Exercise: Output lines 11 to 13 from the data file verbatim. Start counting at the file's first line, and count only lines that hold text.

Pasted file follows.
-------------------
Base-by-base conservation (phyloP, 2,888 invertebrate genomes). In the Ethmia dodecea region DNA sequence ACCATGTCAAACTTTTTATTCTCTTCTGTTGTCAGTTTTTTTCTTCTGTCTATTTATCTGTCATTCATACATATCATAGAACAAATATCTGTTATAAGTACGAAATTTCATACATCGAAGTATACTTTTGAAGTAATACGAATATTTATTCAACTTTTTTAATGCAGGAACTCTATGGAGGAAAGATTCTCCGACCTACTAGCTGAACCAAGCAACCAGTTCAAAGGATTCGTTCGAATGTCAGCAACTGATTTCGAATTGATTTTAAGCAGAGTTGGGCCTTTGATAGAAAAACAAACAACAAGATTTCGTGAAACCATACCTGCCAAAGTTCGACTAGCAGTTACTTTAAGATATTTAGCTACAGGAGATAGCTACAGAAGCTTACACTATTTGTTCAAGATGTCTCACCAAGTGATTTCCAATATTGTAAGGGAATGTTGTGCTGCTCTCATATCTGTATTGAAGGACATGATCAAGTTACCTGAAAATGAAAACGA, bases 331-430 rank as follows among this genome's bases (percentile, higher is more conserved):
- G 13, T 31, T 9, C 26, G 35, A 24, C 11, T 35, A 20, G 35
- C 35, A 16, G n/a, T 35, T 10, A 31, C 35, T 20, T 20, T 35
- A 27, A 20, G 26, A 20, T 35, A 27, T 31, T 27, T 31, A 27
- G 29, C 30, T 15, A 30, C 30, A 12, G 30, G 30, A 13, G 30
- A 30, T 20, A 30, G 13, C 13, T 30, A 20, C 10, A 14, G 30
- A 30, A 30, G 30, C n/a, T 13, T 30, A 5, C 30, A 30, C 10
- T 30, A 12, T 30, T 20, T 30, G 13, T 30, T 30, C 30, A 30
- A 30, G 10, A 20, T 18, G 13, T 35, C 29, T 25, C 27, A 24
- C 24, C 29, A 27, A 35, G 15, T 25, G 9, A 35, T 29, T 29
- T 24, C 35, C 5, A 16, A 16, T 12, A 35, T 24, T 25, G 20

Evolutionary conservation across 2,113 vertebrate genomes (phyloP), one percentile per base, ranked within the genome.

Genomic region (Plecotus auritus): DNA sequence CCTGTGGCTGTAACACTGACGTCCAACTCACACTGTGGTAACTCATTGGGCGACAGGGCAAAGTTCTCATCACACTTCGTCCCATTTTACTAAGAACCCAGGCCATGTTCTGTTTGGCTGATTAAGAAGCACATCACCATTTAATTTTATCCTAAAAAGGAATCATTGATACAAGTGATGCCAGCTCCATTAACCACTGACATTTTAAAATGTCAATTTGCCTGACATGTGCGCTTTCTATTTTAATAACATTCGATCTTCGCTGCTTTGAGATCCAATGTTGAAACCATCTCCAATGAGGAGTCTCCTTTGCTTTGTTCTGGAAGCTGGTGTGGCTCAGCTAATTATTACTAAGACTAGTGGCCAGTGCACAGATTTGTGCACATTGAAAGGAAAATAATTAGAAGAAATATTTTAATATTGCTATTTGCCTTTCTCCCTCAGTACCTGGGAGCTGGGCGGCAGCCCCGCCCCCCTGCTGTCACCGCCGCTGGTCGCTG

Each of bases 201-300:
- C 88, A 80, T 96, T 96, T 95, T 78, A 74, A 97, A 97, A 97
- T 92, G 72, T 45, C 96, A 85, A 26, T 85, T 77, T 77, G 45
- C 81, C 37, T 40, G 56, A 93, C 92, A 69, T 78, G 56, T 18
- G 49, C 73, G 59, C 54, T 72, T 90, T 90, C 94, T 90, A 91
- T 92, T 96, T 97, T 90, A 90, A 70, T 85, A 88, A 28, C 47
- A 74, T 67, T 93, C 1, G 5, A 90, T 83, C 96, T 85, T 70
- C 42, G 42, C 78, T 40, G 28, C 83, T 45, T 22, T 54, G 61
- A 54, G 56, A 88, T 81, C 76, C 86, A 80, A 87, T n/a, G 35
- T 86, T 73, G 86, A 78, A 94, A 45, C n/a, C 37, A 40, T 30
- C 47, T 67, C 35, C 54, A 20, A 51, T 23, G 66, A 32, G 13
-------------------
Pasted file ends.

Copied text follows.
- T 24, C 35, C 5, A 16, A 16, T 12, A 35, T 24, T 25, G 20

Evolutionary conservation across 2,113 vertebrate genomes (phyloP), one percentile per base, ranked within the genome.

Genomic region (Plecotus auritus): DNA sequence CCTGTGGCTGTAACACTGACGTCCAACTCACACTGTGGTAACTCATTGGGCGACAGGGCAAAGTTCTCATCACACTTCGTCCCATTTTACTAAGAACCCAGGCCATGTTCTGTTTGGCTGATTAAGAAGCACATCACCATTTAATTTTATCCTAAAAAGGAATCATTGATACAAGTGATGCCAGCTCCATTAACCACTGACATTTTAAAATGTCAATTTGCCTGACATGTGCGCTTTCTATTTTAATAACATTCGATCTTCGCTGCTTTGAGATCCAATGTTGAAACCATCTCCAATGAGGAGTCTCCTTTGCTTTGTTCTGGAAGCTGGTGTGGCTCAGCTAATTATTACTAAGACTAGTGGCCAGTGCACAGATTTGTGCACATTGAAAGGAAAATAATTAGAAGAAATATTTTAATATTGCTATTTGCCTTTCTCCCTCAGTACCTGGGAGCTGGGCGGCAGCCCCGCCCCCCTGCTGTCACCGCCGCTGGTCGCTG